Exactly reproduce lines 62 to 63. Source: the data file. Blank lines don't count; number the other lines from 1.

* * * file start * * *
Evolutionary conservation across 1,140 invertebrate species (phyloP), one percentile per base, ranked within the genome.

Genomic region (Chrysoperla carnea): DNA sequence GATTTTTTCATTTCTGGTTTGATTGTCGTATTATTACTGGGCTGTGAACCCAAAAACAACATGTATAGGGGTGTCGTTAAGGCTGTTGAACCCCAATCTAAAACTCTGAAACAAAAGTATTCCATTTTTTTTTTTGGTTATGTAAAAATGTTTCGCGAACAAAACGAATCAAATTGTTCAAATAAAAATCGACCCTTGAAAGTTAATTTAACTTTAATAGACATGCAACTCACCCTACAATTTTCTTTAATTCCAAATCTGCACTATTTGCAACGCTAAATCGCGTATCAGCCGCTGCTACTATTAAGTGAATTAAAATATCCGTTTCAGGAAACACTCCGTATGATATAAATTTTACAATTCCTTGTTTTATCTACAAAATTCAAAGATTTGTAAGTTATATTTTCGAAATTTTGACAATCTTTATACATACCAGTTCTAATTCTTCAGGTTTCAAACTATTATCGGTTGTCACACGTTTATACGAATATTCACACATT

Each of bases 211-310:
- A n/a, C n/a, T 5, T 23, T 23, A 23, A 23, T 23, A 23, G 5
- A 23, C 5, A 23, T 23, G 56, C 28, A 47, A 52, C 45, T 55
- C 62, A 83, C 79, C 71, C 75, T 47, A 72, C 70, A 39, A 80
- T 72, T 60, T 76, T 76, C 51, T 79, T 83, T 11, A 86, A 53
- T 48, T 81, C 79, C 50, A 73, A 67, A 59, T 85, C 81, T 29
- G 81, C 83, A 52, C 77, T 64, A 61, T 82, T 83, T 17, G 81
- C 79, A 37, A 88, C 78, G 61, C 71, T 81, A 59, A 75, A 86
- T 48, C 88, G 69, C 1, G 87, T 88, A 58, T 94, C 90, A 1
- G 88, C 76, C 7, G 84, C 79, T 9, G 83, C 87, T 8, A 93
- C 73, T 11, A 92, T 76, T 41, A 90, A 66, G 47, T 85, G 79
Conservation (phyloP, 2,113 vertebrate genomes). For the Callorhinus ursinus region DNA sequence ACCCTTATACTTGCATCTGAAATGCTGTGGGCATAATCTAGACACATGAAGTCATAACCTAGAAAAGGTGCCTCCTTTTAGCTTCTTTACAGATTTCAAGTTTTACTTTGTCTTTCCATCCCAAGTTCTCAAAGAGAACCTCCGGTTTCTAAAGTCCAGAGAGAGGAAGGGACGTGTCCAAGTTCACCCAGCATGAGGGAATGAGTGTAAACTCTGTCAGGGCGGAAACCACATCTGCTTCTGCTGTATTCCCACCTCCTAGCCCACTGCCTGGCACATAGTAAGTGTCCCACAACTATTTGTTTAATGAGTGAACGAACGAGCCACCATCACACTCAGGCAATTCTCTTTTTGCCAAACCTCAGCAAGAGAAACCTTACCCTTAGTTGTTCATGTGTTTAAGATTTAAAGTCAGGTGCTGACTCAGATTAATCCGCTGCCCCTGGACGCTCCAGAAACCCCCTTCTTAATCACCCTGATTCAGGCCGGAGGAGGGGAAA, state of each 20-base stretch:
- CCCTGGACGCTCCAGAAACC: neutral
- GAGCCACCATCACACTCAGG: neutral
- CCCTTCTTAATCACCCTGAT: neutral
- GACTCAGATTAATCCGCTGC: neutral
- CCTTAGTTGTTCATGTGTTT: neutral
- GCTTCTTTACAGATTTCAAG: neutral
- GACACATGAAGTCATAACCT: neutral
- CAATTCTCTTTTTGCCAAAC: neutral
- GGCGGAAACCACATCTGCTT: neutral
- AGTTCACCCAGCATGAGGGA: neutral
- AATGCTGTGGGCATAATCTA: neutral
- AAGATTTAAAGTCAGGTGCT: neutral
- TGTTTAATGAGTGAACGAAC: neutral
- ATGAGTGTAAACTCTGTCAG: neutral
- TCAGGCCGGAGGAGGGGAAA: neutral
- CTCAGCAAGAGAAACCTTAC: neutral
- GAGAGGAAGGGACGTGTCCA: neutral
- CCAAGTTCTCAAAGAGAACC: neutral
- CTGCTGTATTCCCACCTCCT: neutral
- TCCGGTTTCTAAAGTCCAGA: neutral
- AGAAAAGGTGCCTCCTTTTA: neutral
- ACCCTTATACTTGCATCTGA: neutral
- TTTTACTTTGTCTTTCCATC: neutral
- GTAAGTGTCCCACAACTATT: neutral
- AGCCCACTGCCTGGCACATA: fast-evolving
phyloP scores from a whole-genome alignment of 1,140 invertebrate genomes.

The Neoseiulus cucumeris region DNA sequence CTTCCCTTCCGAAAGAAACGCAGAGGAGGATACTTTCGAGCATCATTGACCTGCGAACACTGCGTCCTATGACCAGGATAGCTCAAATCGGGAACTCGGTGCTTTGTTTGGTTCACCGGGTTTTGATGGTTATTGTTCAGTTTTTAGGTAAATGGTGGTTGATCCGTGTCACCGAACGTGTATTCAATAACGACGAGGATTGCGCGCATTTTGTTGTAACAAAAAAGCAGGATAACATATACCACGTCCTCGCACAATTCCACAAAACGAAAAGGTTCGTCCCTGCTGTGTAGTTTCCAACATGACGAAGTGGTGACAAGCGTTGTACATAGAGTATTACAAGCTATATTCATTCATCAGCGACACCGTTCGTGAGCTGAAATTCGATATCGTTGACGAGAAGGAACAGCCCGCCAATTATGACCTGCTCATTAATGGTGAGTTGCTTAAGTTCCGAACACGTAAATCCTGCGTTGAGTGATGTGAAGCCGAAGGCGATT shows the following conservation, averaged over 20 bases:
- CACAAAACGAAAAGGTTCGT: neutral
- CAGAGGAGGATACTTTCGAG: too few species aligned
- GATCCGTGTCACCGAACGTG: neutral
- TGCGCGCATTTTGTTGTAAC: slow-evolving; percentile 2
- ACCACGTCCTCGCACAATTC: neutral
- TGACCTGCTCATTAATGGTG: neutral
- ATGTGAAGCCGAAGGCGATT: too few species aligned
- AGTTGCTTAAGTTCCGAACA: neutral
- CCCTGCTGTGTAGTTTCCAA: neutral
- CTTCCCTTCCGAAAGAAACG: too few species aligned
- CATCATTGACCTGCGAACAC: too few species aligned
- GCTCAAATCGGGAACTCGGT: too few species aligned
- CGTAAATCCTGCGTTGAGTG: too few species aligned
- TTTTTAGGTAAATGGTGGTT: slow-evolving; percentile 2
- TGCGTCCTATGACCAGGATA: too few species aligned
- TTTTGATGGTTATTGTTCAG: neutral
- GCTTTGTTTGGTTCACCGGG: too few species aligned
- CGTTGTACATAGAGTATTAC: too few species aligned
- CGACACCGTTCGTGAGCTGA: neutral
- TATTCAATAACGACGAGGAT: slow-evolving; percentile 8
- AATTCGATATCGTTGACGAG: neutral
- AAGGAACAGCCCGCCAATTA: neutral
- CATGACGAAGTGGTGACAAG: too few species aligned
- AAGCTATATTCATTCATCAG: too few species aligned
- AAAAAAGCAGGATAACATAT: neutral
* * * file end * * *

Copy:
- AATTCGATATCGTTGACGAG: neutral
- AAGGAACAGCCCGCCAATTA: neutral